The Best Of Beef: Top 10 Steak Cuts
Most people go to a butcher, supermarket, or an online store to scour seemingly endless steak options. To make sure that a good quality steak lands on your dinner plate, you need to beef up your knowledge of steak cuts.
The grade of the steak speaks mainly to the quality of the meat based on both marbling and age. The second factor is the cut. The right cut of steak can make or break your barbecue. Different cuts have different qualities. These 10 steak cuts will whet your appetite and leave your carnivorous bicuspids clamoring for more.
This particular steak is considered the "king" of steaks mainly because it's actually two steaks in one. On one side you have a New York strip, and on the other is a rather large filet mignon. The porterhouse is a thicker cut and has much more of the tenderloin relative to the loin portion. It comes best when grilled, but can also be sautéed, broiled, or pan-fried.
This steak is named after its T-shaped bone. It's similar in appearance to the porterhouse, yet with a smaller portion of the filet mignon side. T-bone steaks are cut closer to the front, and contain a smaller section of tenderloin. They are best grilled or broiled to medium rare temperature; the meat near the bone tends to cook more slowly than other parts of the steak.
This is a relatively lean cut of steak. Top sirloin differs from sirloin steaks in that the bone and the tenderloin and bottom round muscles have been removed. It is often marinated to tenderize it. It's a good choice for cutting into cubes, and skewering with vegetables for grilling. Kabob!
Often labeled "Santa Maria steak," this cut is most popular in the Central Coast of California and Central Valley regions of California. It has begun to enjoy increasing favor elsewhere for its full flavor, lower fat content, and comparatively lower cost. The tri-tip is flavorful because of excellent marbling and is tender as long as you don't overcook it. It is best marinated and then grilled.
This remains one of the most popular cuts of beef. It has a lot of connective tissue, which in turn gives it great flavor, but makes it less tender. This steak is usually marinated before being broiled or grilled. Flank steak is always served cut across the grain in thin slices.
This is a staple and classic at any good steakhouse. It has an excellent amount of marbling, is tender and full-flavored. Many people prefer this cut cooked rare, or blue, showcasing the delicate flavor and naturally tender texture. Internationally it is called a "club" steak. In the United States and Canada it is known as New York strip, strip loin, shell steak, or Kansas City strip steak. The New York strip steak is ideal for grilling.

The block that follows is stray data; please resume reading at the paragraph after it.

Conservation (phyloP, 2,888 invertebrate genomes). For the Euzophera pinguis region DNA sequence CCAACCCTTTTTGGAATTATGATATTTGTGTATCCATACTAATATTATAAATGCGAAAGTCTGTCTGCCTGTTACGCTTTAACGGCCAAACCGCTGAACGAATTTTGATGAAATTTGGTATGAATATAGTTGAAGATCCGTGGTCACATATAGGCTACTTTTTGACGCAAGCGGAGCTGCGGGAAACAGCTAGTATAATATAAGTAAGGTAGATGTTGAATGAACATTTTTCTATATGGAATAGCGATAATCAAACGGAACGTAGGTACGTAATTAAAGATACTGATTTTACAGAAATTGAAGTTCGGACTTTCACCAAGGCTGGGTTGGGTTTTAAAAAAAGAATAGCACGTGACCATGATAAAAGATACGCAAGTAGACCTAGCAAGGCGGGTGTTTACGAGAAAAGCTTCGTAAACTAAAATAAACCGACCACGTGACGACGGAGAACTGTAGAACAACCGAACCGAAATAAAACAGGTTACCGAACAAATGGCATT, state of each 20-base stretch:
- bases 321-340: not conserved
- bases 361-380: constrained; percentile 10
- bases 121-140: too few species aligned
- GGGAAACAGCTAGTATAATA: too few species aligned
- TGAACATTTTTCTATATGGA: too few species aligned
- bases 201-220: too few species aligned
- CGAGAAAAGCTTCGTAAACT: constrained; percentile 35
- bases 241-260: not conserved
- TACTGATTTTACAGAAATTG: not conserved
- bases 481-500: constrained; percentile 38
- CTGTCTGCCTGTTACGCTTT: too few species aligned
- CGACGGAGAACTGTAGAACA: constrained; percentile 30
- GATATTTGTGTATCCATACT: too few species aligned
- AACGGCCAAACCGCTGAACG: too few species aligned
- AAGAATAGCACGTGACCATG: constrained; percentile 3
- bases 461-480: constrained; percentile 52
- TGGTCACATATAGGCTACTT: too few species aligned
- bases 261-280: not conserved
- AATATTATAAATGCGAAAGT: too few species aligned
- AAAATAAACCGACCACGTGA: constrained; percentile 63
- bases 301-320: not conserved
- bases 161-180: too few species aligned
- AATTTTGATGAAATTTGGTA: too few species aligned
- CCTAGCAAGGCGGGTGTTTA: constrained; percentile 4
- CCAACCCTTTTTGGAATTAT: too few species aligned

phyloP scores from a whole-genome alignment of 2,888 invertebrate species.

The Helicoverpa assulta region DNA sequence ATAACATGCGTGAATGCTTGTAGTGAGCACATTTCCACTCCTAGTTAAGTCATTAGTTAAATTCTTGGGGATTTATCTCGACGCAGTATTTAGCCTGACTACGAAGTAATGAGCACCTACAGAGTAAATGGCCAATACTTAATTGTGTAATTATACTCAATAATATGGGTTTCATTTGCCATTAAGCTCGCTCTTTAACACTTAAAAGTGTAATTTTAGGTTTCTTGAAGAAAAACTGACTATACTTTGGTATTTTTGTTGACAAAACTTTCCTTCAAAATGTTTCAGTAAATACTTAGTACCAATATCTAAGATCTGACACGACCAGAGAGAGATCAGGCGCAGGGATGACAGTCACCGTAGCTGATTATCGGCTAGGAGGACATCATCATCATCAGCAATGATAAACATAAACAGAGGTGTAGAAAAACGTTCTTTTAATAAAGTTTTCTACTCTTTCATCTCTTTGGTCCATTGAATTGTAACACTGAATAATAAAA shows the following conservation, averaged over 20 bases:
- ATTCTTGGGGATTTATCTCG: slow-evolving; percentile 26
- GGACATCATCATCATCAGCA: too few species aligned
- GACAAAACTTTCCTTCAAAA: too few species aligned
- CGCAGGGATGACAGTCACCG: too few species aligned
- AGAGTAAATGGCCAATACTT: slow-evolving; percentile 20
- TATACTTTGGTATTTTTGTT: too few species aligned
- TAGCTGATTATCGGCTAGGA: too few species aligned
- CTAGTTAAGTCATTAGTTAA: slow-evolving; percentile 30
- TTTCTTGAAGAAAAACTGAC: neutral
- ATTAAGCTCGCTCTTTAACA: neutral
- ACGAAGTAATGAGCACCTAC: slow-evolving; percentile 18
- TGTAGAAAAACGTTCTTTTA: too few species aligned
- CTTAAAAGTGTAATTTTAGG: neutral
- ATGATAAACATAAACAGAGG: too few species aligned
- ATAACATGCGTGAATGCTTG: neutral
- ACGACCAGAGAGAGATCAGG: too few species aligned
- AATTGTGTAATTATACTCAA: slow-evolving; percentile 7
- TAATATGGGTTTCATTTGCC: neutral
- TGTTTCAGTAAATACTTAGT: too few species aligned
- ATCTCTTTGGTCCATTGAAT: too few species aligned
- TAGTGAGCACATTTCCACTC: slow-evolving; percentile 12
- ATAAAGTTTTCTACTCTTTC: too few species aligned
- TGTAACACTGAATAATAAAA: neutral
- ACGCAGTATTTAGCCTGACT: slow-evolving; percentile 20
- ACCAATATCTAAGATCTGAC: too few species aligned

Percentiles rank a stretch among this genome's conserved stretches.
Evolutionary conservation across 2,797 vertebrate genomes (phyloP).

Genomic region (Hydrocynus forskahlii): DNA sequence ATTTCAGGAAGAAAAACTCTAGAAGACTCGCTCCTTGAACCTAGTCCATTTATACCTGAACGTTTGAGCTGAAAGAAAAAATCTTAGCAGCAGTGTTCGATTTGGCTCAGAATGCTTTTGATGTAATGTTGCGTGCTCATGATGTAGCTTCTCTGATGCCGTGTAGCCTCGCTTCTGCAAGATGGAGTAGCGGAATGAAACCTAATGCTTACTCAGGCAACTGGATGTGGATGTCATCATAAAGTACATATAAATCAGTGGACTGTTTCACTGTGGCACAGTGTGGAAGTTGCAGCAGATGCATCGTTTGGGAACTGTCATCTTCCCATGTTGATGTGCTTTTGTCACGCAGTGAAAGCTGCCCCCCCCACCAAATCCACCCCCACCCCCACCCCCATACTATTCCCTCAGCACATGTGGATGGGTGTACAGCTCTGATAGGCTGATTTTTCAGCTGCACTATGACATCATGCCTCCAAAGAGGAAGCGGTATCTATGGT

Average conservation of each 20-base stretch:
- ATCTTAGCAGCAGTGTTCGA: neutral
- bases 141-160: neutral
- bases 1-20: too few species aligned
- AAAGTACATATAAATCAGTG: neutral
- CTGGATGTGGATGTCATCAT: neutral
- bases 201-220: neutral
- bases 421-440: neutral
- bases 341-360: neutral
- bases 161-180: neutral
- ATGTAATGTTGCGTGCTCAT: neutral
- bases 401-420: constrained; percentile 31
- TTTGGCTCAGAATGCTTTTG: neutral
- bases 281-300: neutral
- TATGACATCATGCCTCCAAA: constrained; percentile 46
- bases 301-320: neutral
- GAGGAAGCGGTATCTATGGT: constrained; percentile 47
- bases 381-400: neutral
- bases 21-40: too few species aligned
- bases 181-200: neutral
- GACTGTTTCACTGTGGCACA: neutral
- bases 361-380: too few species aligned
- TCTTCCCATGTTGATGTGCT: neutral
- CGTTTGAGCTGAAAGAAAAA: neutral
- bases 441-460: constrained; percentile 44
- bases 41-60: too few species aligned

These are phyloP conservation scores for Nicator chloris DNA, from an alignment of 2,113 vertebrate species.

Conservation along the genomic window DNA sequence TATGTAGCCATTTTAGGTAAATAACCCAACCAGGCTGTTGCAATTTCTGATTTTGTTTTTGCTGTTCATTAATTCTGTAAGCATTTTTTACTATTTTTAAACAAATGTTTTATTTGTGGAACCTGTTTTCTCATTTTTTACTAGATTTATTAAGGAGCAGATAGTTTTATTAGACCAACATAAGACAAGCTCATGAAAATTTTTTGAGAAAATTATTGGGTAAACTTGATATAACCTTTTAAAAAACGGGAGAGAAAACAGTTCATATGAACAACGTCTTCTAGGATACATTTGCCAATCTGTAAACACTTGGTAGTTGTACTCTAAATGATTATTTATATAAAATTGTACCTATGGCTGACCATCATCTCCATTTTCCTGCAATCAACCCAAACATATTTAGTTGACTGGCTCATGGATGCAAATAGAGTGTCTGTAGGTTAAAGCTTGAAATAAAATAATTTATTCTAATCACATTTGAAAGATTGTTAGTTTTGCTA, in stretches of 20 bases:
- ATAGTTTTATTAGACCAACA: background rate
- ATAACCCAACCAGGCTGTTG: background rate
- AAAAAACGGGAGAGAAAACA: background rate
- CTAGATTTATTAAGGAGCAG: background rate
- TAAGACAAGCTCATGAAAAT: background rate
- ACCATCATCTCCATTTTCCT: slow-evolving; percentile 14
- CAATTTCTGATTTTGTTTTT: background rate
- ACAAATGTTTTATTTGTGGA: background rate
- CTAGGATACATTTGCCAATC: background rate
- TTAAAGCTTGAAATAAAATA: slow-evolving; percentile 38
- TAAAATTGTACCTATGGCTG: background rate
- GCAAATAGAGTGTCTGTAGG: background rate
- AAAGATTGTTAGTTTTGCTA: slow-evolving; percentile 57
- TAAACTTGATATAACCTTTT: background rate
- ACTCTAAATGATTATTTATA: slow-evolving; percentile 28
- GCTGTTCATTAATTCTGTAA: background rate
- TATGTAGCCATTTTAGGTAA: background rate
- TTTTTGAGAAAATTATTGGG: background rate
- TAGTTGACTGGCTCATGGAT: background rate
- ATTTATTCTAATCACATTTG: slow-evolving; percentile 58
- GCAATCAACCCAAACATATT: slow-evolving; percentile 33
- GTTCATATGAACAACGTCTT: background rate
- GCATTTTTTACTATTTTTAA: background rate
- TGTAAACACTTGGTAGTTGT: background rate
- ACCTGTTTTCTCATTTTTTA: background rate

This is the most tender cut off the cow. It's not the most flavorful steak since it does not have a bone attached, but it can be wrapped in bacon or served with your favorite sauces and spices. In France this cut is called filet de boeuf, which translates to beef filet. It can be broiled or grilled, but remember to cook this cut quickly to seal in all the goodness.
The rib-eye has long been a favorite of steak lovers worldwide due to its luscious marbling, which allows the meat to be very tender and juicy. The Rib-Eye is a boneless cut. When the bone is attached it is called a Rib Steak. These steaks should be cooked quickly by grilling or broiling.
This is not the most tender steak on the menu, but what it lacks in tenderness, it more than makes up for in flavor. This cut is best when marinated and cooked quickly over high heat by grilling or broiling, and served rare or medium rare to avoid toughness.
The flat iron is the top blade steak, which is derived from the tender top blade roast. Flat iron steaks (also known as butler's steak in the UK and oyster blade steak in Australia and New Zealand) usually have a significant amount of marbling. It's considered by many to be the finest cut of beef available. It's served best grilled or broiled.
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I was thinking of googling such an article recently as I ended up with so many tough cuts after grilling recently when I was trying diffrent type of mean just by trial and error.
There is only one thing and it's the fact that some of these cuts are called totally different name in Australia and locals don't know some o them. Specially butchers you know :P
I was actually looking for such an article recently.
Ended up with lotsa rough pieces using trial and error.
The problem is lotsa local people don't know these names in Australia but some different ones. Still very useful.
we really enjoyed rump, porterhouse and tbone..and we had rib eye at outbacks :) the only one i havent heard is the new york one..i think
still not sure what the best for grill though
Best steak i ever had was up on my grandads friends ranch in Taxas, we where visiting from the Uk. It was a prime cut about an inch think with just the right amount of marbeling, there was no need for a chef. we had an experianced texan cooking, he was about 75. He just seasoned with salt and drizzle olive oil over, BBQ'd it with mosquit wood and serve with asparagus slightly salted. we ate it on paper plates with plastic forks and penknives, still to this day its the best thing that i have ever eaten - Heaven